Car problems question

I have a Honda Civic 2010. For the last few days I have noticed that the hand brake will not be fully effective unless yanked to the hilt and that sometimes the gear stick gets lost between gears while shifting and I have to really force it into the position I require and or stop and go to neutral and reshift. Its a manual otherwise in good condition. What could be the problem? I cannot get it to a shop until Friday, the the only other option is borrow the parents car, which I dread doing.

The hand brake sounds like it might just need an adjustment . Do you park daily on a steep hill that requires the hand brake to be used? You car isn’t that old so I am surprised it’s not working as it should.

The transmission problem sounds potentially more serious. Having to force it into gear is not normal. It could be a linkage issue, or you could be leaking fluid out of the transmission, or your transmission could be dying. I would not drive it that way until you have had a chance for someone to look at it. Hopefully it’s just something minor.

The gear shift issue can be caused by several things. The most common are worn/damaged clutch (not disengaging all the way) and low lubricant level in the transaxle. If the fluid needs topping up, be sure to use Honda MTL. Others will work, but the OE fill that Honda uses is by far the best for the price. (Get it from a dealer, should be around $8 a quart and you’ll probably only need one.)

Secondarily, Red Line 75W90 will work, and you can find it at auto parts stores. Red Line makes several gear oils, but only the 75W90 has proper chemistry for transaxle use.

If these symptoms started simultaneously and represent a sudden (not gradual) change, it suggests that something in the console area, near the shift lever and handbrake lever, has loosened or broken. Offhand I’m at a loss to figure what it might be other than a portion of the body rusting away. It’s not something I’ve encountered before.

There are specific things that could cause slop in the shift lever, and other unrelated specific things that could cause slop in the handbrake, but the odds of two of those failing at the same time are miniscule.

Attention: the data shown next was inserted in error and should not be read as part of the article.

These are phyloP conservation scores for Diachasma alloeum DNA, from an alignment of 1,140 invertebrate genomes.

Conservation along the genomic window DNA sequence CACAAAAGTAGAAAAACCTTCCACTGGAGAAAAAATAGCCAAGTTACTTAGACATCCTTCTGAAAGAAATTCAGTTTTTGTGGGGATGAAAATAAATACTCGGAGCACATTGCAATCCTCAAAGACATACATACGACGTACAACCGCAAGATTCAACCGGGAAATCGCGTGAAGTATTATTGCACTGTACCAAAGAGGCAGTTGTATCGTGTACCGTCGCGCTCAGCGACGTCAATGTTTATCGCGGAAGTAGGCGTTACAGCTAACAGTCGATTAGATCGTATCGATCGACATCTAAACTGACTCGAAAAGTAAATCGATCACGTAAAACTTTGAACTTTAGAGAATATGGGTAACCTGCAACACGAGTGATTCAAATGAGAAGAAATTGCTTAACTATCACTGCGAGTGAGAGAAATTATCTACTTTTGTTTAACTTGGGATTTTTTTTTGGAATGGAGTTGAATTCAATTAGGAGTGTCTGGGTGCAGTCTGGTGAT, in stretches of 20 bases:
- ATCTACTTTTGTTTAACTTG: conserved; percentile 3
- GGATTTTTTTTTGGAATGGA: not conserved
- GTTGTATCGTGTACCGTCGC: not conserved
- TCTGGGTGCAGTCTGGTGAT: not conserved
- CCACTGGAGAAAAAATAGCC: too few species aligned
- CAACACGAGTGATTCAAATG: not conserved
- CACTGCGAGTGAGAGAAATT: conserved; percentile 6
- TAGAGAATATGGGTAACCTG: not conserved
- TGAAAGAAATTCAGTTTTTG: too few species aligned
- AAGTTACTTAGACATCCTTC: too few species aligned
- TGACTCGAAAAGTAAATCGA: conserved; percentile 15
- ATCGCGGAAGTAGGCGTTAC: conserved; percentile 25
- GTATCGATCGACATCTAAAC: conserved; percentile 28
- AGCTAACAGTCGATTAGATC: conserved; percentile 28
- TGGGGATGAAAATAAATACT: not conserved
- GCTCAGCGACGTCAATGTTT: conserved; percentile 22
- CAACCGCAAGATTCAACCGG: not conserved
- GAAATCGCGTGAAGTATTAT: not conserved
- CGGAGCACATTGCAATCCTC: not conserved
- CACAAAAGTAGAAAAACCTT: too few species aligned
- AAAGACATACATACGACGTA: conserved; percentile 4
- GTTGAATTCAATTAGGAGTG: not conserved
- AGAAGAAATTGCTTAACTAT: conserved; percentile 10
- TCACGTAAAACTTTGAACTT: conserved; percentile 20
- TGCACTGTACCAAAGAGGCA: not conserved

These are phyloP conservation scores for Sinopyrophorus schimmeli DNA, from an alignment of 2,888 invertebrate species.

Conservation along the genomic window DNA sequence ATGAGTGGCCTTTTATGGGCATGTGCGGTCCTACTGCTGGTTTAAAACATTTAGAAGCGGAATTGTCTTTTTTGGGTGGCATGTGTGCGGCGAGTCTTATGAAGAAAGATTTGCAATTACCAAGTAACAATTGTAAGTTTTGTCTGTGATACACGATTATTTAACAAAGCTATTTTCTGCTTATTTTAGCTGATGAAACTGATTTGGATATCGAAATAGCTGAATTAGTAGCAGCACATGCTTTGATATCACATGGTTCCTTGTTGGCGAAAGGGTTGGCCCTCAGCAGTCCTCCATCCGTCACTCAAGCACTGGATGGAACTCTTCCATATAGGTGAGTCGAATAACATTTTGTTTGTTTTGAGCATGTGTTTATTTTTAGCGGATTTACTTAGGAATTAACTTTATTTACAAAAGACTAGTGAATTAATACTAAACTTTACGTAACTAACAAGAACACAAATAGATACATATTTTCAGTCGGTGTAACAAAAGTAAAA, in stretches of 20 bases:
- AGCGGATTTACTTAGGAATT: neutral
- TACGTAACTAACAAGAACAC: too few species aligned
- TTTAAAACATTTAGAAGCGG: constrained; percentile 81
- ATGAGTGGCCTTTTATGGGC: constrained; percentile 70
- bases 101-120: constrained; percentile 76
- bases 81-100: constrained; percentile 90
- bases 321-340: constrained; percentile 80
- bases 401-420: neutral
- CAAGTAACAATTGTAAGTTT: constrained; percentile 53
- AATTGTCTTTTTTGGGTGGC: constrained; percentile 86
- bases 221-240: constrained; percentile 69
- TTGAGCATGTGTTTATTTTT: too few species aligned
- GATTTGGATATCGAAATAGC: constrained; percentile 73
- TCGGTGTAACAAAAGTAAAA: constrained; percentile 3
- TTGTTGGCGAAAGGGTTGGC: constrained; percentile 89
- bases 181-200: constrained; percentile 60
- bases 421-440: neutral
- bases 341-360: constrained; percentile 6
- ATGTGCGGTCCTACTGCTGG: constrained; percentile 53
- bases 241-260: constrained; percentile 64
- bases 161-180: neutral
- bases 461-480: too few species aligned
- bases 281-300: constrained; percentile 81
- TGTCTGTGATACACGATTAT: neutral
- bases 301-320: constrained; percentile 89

Is it even possible these days that a 2 year old car, and one known for reliability at that, could have a rusting issue?

The handbrake issue often indicates that the rear brake pads are worn and need replacing. This seems less likely on a two year old car unless they were dragging. It’s possible that the handbrake was set too tight originally and the pads have been in contact with the discs for a long time.

The days of Hondas being more reliable than most cars ended in the late 1990s when the lost focus of why they existed. Since then, they’ve been chasing market share with a series of trucks, SUVs and generic automobiles.

That’s a possibility, or it could simply be that the brake cable has stretched and needs adjusting.

A bit more info might help pin this down a bit better. Has this been happening for a while and recentely got worse? Unless both problems have suddenly appeared together, it’s unlikely they are related.

Could it be possible that you only noticed the handbrake had lost it’s effectiveness because leaving the car in gear is no longer effectively stopping the car from rolling?
It could be that the brake hasn’t been effective all along, but you didn’t notice it because leaving it in gear held the car just fine until this new shifter problem.

Also, Honda has a reputation for mechanical reliability, but at least in the early days they had quite the opposite in terms of rust prevention. If you lived in the rustbelt in the 70’s, you could buy an American car that would be worn out in 10 years or buy a Japanese car that would be still running great but rusted to dust. But no 2-year old car should have anything close to such serious rust that the drivetrain is sagging. Certainly not in this day and age.

What about driving over something? The object could have hit the transmission/linkage/brake cable as the car travelled over the object? A shrubbery? for instance.